The bridging lenders we work with are very flexible when it comes to the type of security they are willing to accept from a borrower. Examples of property that can be used as collateral include primary residences, commercial buildings, mixed-use developments and building plots - regardless of the state or condition of the property or real estate in question.
UK Property Finance are experts when it comes to finding workable solutions and appropriate borrowing products for those who have had credit problems in the past. Even if you are a recently discharged bankrupt, as long as you have the relevant security to offer - we can help!
Yes! Provided you are able to prove your ability to pay and you have sufficient equity in the real estate you are using as collateral, we will find commercial bridging loan that fits in with your needs and circumstances.
As long as there is sufficient equity in the property, once you have deducted the outstanding mortgage balance from the market value, we will find you a suitable product. We arrange second and third charge bridging loans all the time for our clients.
If you apply for a bridging loan through UK Property Finance, you will be charged an arrangement fee. You will also need to pay for a valuation report on the property, or properties, you are using as collateral to secure the loan. Any arrangement fee and legal fees are typically added to the overall borrowing facility and repaid at the end of the term, along with any accrued interest.
A closed bridging loan is a short-term borrowing product that includes a feasible exit strategy as part of the borrower's application. If you can show the lender that you can repay the debt once a certain transaction has been completed by a specified date, then a closed bridging loan is always the most sensible option. Closed bridging loans are the most common type of bridge finance available and have the highest rates of approval.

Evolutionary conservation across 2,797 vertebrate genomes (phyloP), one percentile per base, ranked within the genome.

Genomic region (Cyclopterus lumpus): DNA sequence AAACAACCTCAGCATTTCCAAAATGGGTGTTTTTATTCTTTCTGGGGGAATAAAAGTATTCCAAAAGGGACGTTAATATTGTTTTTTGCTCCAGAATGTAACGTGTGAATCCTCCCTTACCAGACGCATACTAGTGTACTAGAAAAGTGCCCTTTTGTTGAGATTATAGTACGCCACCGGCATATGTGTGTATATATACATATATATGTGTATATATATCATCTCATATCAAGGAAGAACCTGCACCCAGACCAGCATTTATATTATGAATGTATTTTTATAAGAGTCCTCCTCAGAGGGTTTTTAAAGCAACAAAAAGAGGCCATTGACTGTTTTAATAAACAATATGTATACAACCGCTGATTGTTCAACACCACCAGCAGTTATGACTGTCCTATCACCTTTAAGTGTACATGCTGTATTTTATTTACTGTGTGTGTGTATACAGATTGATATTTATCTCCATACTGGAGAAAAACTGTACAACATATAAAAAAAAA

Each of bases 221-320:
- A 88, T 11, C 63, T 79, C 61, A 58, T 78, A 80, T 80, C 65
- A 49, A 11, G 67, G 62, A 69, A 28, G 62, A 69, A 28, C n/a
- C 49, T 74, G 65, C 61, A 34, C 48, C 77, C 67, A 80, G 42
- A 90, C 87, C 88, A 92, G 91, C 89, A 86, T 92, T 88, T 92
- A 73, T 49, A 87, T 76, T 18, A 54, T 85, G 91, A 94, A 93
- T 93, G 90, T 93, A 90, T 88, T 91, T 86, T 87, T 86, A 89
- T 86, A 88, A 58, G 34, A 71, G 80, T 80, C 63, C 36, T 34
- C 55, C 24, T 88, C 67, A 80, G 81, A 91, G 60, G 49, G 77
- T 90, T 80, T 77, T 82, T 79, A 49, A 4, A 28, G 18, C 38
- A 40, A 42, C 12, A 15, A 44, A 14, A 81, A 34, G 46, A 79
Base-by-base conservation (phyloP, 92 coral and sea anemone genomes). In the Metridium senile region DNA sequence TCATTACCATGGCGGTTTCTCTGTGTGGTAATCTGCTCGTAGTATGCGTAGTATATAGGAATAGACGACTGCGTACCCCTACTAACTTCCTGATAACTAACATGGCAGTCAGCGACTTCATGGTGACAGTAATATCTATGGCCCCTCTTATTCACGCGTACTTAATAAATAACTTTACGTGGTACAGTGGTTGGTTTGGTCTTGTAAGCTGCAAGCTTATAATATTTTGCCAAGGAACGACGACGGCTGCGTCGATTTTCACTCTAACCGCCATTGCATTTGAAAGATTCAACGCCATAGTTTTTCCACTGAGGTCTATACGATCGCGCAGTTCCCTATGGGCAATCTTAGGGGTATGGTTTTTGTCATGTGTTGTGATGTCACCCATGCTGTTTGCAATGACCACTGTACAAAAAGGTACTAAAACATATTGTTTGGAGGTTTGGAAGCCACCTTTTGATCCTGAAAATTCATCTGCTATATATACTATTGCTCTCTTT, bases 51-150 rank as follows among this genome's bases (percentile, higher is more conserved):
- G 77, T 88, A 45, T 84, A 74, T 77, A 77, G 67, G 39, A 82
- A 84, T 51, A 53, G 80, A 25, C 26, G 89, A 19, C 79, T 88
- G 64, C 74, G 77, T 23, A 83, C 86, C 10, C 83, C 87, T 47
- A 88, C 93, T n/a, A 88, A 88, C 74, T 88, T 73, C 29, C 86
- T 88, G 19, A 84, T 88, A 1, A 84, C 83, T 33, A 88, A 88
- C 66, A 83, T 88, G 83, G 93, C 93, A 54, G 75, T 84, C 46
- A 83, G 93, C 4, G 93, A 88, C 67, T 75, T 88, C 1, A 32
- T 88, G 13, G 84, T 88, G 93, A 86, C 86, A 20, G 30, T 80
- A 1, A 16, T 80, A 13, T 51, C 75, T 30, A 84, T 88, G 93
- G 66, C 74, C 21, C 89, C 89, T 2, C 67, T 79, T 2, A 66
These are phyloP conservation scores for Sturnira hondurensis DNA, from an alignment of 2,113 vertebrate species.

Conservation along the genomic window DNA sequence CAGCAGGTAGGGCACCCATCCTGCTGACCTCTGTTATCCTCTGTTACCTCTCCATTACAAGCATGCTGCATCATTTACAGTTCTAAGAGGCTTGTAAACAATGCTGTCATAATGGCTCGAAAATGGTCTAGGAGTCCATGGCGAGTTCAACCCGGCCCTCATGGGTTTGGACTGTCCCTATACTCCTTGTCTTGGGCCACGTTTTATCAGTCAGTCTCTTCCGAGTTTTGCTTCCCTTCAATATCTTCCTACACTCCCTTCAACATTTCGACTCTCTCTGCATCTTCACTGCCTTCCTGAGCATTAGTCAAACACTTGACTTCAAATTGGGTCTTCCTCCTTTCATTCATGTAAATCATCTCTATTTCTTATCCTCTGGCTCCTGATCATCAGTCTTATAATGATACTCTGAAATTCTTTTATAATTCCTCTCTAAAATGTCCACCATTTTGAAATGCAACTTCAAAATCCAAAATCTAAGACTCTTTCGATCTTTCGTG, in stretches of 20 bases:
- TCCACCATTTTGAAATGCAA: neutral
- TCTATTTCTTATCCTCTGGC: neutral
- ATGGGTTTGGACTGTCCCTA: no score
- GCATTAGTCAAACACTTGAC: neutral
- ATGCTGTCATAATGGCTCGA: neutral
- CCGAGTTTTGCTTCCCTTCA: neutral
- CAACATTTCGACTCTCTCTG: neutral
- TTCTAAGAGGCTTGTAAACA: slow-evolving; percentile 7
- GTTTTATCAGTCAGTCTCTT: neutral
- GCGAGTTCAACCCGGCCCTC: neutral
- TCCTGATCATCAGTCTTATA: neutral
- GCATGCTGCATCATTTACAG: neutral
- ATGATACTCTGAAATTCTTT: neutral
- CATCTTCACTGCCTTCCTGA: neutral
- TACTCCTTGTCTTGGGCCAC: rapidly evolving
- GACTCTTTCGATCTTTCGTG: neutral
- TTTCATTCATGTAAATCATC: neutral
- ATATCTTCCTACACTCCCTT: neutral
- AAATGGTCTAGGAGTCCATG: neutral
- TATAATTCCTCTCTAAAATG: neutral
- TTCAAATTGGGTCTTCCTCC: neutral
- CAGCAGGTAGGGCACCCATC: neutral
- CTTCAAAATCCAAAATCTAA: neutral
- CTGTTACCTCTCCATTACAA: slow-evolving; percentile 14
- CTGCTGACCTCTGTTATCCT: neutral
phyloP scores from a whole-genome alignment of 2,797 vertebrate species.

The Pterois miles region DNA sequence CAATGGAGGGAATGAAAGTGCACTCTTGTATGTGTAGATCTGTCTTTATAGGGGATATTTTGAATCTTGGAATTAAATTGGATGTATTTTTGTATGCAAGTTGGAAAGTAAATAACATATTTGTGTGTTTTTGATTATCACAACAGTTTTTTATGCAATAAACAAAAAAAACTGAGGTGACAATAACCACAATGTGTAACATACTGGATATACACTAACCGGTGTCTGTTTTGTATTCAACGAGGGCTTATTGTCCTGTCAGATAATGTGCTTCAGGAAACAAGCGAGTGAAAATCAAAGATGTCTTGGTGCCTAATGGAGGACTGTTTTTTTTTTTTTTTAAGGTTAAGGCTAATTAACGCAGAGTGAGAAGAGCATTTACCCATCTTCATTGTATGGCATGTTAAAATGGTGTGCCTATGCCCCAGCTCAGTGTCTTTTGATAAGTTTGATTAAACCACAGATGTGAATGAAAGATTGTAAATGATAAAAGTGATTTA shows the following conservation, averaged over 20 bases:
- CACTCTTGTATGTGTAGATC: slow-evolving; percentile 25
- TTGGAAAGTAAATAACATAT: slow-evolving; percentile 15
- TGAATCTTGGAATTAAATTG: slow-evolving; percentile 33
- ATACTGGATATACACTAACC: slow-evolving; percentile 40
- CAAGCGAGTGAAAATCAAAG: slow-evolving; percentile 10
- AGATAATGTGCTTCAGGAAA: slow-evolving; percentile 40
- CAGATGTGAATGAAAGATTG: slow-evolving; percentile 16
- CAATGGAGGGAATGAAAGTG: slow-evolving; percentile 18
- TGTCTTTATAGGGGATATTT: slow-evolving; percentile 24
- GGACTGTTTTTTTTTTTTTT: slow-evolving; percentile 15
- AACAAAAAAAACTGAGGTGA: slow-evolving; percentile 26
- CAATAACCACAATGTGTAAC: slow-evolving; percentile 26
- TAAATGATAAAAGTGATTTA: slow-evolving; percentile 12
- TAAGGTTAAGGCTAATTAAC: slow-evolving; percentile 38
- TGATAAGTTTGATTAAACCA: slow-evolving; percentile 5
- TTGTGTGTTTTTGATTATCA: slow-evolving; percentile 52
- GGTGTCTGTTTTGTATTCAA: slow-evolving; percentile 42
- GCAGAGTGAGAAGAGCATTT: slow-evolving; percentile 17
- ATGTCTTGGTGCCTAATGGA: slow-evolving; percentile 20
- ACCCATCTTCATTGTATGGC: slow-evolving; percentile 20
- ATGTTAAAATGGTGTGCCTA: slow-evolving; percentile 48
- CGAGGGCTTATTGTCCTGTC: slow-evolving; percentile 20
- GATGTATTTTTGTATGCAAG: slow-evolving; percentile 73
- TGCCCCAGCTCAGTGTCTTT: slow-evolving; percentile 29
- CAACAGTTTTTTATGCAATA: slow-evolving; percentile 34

An open bridging loan differs from a closed bridging product in that the borrower is not required to show the lender that they have a clearly defined exit route in place that will be used to settle the debt, plus any outstanding fees, by an agreed date. Open bridging loans are somewhat trickier to arrange owing to the unpredictable nature of the repayment strategy that will be used. However, provided you have sufficient security, your chances of being approved for this type of finance are still quite high.
Mezzanine finance, or mezzanine funding, is a specialist borrowing product aimed at property developers who are looking for additional funds in order to complete a given project. With mezzanine funding, the bulk of the finance raised will be provided by a main lender with any shortfalls covered by the developer himself and the mezzanine finance provider. Mezzanine finance is typically lent on a second charge basis, with the main lender taking first charge over the assets.
To understand the differences between bridging finance and development finance, we should first look at the common attributes that both types of funding share. Bridging loans and development finance are quite similar in some respects in that they are both short-term, asset secured borrowing products that are intended to the bridge between two or more property transactions. However, with development finance, the money lent by the provider is usually released incrementally throughout the duration of a project - typically as the various stages of completion are met. As the project progresses, it increases in value and the added security that this provides is used collateral to secure the additional funds required to get to the next stage of development.